Getting a mortgage at the moment if you are self employed can be quite difficult since lenders have tightened their criteria for self employed applicants due to the pandemic. However, the hope is as the economy picks up and things start getting back to ‘normal’, then hopefully they will start to relax their criteria again.

However, if you plan correctly, you still have every chance of getting a mortgage approved, even if you are self employed!

The fact is, the calculation lenders use is the same for employed and self-employed income, so if you earn £20k a year for example, whether you are employed or self-employed, if your circumstances are the same, you normally can borrow the same amount.

The difference between employed or self-employed income is what documents are needed to prove the income. For employed income it’s easy – normally 1 – 3 months of wage slips and a P60 if taking bonuses or overtime etc. into account.

For self employed income, you will need at least 1 years’ worth of accounts/tax returns, but most lenders prefer 2 years’ worth. So you need to be working for longer before you can start thinking about buying a house.

HMRC allow individuals who are self-employed to deduct many types of expenses from their turnover so that the profit they are taxed on (gross profit) is after these expenses have been taken out.

This makes being self-employed very attractive to some people as an employed person doesn’t have this option and so could potentially pay more tax than someone earning the same amount of money, but who is self-employed.

Accountants are great at helping you to deduct all the right expenses so that your business pays as little tax as possible.

However, over the years that I’ve been giving mortgage advice, there is a common theme that comes up time and time again and where a lot of people who are self-employed fall short when applying for a mortgage, is what income they take as a salary from their business!

Only the other day I was having a conversation with a client who runs a very successful business with a turnover of over £1million, however, he could only get a very small mortgage. Why you might be asking? Well, although the business turnover was over £1million, he actually only paid himself a very modest amount (about £300 a week). The rest of the turnover was used to pay for business expenses or reinvested into the business etc. This meant when he came to do his tax return, on paper he only earned approx. £15,600 a year and he wanted to borrow £200,000 and he was the main earner in the household. The fact was, he couldn’t even borrow £100,000 based on that income!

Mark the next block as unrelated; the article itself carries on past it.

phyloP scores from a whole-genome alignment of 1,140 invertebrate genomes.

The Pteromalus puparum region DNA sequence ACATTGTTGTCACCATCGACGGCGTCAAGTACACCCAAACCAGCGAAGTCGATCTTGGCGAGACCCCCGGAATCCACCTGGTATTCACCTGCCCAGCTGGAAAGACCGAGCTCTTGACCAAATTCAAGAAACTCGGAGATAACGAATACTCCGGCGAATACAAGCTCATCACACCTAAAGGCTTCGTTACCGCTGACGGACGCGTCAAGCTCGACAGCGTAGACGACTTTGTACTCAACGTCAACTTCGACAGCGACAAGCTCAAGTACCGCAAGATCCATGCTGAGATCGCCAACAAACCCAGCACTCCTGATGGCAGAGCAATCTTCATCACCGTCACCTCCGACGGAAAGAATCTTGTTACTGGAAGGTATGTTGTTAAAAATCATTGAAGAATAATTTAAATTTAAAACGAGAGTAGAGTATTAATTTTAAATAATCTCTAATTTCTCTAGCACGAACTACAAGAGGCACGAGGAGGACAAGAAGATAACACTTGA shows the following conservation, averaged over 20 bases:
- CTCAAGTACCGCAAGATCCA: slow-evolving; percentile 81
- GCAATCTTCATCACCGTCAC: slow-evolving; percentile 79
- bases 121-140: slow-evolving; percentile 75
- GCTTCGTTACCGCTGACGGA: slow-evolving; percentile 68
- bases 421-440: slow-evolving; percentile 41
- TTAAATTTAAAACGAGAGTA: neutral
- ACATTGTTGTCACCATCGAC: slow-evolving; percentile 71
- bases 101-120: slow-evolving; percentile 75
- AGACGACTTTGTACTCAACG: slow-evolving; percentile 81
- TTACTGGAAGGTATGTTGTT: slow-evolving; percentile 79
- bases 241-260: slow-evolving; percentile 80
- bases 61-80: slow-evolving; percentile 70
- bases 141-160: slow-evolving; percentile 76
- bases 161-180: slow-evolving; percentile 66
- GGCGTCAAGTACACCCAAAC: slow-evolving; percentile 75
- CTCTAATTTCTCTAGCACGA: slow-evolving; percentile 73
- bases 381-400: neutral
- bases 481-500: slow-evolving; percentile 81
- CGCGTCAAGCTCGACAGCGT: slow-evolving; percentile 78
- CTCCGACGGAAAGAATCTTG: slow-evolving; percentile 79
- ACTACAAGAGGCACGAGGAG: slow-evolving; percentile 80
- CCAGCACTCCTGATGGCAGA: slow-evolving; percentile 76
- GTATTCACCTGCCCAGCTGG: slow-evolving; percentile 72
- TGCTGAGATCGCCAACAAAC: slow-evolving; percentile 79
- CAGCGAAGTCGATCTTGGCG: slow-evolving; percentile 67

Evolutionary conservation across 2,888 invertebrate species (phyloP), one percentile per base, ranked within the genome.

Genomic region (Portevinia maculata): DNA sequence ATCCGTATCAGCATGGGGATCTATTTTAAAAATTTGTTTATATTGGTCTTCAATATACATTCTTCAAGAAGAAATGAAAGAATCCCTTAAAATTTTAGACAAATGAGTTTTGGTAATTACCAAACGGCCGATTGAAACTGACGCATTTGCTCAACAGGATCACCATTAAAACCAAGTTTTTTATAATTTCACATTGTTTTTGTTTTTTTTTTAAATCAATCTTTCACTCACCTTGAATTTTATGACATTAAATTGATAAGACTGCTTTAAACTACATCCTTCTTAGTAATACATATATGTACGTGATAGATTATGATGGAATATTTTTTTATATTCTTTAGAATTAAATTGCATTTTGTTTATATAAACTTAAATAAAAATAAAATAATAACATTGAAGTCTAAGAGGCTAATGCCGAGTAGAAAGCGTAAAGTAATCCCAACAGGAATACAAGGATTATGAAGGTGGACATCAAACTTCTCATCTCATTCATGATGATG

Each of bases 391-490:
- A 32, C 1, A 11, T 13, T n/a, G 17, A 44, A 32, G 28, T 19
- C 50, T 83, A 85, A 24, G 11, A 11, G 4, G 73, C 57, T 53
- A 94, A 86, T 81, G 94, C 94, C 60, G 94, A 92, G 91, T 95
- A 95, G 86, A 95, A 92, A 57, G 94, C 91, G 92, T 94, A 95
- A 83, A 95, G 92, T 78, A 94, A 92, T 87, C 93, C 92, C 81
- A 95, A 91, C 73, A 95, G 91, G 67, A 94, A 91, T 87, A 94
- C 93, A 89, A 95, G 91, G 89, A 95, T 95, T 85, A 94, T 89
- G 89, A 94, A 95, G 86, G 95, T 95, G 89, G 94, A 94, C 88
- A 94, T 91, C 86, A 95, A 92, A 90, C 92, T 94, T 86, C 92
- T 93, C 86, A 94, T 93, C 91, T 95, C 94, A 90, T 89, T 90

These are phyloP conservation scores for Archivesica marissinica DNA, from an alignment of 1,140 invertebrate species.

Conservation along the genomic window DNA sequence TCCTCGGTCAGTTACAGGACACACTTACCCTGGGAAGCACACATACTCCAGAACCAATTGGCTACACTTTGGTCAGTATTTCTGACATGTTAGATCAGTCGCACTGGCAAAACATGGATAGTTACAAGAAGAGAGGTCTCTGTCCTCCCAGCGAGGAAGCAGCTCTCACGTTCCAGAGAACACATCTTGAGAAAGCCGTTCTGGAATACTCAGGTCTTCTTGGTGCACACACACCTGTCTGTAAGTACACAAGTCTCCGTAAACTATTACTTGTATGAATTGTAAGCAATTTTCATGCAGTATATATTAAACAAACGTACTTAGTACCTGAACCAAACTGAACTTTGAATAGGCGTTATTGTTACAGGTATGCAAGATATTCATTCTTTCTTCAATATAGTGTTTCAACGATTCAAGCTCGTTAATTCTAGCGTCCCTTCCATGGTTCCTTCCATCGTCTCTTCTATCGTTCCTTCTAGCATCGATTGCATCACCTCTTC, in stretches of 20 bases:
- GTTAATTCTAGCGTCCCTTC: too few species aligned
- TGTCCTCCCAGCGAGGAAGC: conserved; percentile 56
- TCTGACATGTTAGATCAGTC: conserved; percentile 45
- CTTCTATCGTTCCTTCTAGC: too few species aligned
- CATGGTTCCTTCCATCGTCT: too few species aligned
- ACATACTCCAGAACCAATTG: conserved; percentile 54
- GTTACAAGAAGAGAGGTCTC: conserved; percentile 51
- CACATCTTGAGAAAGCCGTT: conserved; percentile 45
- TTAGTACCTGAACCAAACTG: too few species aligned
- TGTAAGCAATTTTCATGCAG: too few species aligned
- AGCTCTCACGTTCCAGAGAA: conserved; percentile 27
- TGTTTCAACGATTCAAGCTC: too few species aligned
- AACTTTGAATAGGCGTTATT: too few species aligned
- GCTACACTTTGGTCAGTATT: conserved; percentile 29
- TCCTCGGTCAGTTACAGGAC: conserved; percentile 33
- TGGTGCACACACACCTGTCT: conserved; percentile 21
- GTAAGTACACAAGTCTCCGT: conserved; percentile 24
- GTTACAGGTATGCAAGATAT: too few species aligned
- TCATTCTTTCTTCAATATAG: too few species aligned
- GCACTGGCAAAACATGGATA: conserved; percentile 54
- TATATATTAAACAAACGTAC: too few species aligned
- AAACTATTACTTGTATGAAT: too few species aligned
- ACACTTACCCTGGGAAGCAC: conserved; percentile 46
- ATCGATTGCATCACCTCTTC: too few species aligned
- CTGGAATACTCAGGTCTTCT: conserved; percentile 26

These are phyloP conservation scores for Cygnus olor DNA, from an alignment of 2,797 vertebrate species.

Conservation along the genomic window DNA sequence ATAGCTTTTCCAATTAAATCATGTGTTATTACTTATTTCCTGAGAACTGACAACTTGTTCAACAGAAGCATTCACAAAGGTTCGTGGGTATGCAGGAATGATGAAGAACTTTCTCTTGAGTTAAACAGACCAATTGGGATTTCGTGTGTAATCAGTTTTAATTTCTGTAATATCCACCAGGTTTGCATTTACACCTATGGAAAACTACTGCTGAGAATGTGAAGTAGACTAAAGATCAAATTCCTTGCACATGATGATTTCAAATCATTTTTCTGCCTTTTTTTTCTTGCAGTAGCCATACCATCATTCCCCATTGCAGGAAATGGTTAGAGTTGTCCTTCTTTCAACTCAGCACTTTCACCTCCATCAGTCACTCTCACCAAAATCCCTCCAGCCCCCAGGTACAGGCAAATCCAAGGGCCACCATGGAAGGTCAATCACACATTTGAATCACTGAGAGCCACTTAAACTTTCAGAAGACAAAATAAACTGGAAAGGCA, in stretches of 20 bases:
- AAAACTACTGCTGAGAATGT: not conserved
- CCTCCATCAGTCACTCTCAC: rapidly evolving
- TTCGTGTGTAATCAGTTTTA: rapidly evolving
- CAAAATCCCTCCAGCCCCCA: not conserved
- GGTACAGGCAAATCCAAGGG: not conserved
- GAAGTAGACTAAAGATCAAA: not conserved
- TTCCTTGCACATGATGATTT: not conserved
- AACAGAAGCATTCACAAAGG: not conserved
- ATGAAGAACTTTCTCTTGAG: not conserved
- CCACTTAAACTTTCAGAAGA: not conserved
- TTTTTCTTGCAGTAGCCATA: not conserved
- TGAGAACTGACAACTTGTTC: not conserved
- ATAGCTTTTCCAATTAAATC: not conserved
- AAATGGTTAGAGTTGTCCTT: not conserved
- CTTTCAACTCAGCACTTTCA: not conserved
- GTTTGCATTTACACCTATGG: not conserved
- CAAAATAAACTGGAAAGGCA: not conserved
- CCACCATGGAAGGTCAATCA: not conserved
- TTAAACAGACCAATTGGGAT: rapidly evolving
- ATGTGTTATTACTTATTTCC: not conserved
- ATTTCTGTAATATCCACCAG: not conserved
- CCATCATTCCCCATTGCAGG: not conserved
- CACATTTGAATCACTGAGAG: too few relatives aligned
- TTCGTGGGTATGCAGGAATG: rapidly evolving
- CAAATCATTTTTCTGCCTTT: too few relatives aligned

Now had he taken more income from the business so that his tax return showed a higher income (which the business could comfortably afford), he may well have been able to borrow the £200,000 he was looking for. Yes, this means he will have to pay more tax though! However, if you know in the next couple of years you are going to be looking to buy a house or need to borrow more money to renovate etc. you have to face the reality that you will need to show on your tax return an higher income in order to be able to borrow the amount you are looking for! Contrary to popular believe, you can’t have your cake and eat it too!

If you are a director of a Ltd. Company, then some lenders will take the company’s retained profit into account for affordability so this does give you some flexibility as a director if you didn’t want to take a greater income for example, but this doesn’t work for sole traders and not all lenders will take retained profit into account, so relying on retained profit will reduce the lenders available to you.

So my advice is speak with your accountant early on (at least a year before you start thinking about buying a house, but ideally longer) and discuss with them the best way to pay yourself a higher income, so that when you come to apply for a mortgage, your tax returns look more healthy and you can be more confident you can borrow the amount you are looking for.